Mary had no idea what to say to that. So, like she always did when presented with a confusing social situation, she turned to her computer.

It had finished running it’s initial diagnosis on the signal. It was simple analog radio, and it originated from less than a hundred miles away. The scanner, however, insisted that there wasn’t anything within a light minute.

She sincerely hoped that the scanner was right, and the diagnostic was encountering some bug.

Clips of Chinese started coming over the communicator. She guessed it was running through strings of greetings.

“They did not train me for this,” she muttered to herself. More Chinese phrases came, now interspersed with that strange “Greyolik” noise.

“No,” she said quickly. “Go back to English. Can you understand me?”

“Hello,” came the same recordings from before. “Hi. Good morning. Greetings. Yo. Hello, my name is – Greyolik. Hi, I’m – Greyolik – what’s your name? This is – Greyolik – reporting for duty. My name is – Greyolik – You killed my father. Prepare to die. I’m – Greyolik – pleased to meet you.”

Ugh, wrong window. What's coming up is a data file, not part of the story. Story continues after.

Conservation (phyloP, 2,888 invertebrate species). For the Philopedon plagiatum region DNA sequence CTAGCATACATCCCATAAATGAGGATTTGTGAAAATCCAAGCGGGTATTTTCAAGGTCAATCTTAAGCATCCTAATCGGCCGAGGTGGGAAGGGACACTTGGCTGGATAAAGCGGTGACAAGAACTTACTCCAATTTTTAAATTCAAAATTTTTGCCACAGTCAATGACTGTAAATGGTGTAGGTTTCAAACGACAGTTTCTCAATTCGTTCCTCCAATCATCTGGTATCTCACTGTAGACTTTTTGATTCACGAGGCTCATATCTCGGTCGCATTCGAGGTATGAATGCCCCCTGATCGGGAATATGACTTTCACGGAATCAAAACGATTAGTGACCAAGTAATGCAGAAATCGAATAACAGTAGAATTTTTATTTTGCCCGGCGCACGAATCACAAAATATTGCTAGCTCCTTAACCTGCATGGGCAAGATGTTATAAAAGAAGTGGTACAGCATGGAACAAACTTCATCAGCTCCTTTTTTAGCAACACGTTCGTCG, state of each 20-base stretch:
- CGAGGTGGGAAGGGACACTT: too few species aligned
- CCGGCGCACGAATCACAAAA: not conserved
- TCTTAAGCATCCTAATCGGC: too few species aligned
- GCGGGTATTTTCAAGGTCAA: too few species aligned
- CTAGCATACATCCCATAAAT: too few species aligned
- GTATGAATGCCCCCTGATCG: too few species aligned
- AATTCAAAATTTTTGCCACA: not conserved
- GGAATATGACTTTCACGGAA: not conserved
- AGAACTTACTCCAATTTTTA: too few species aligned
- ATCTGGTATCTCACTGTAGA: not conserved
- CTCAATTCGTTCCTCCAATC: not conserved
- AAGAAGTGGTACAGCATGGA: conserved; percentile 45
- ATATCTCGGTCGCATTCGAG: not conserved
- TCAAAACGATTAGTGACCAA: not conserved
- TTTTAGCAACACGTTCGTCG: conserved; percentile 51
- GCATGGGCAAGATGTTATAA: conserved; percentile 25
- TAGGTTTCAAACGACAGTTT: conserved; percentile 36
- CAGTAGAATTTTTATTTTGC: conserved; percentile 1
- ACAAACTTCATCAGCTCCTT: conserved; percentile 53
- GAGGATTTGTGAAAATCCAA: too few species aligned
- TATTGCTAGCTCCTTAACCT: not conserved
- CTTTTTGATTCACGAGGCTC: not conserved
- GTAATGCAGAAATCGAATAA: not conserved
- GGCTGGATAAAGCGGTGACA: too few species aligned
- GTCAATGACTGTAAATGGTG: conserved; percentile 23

“My name is Mary,” she said.

There was a pause, then her name was repeated in various voices over the comm. Finally, that strange voice said it. “Ma-ry.

“Are you aliens?”

“Help me!” came across a woman’s terrified scream. “Help! Somebody do something!”

“I can help… I think. What happened?”

There was silence.

“Hello?” she called through the microphone. “Are you still there?”

When the spaceship crept into view of her tiny little window, she toppled backwards out of her chair.

It was made of a dark green metal, porous and uneven. It was shaped in a semicircle, with a large sphere held in the middle by thin struts. Judging from several struts that merely ended, and the ragged edge at one end of the semicircle, there used to be more of it. The lack of anything to compare it to made it difficult to gage its size, but it was definitely as big as any space shuttle Earth had ever sent up there.

Half a dozen alarms went off as various systems argued about it’s distance, lack of identifier codes, and more. The long-range scanner still said there was nothing nearby.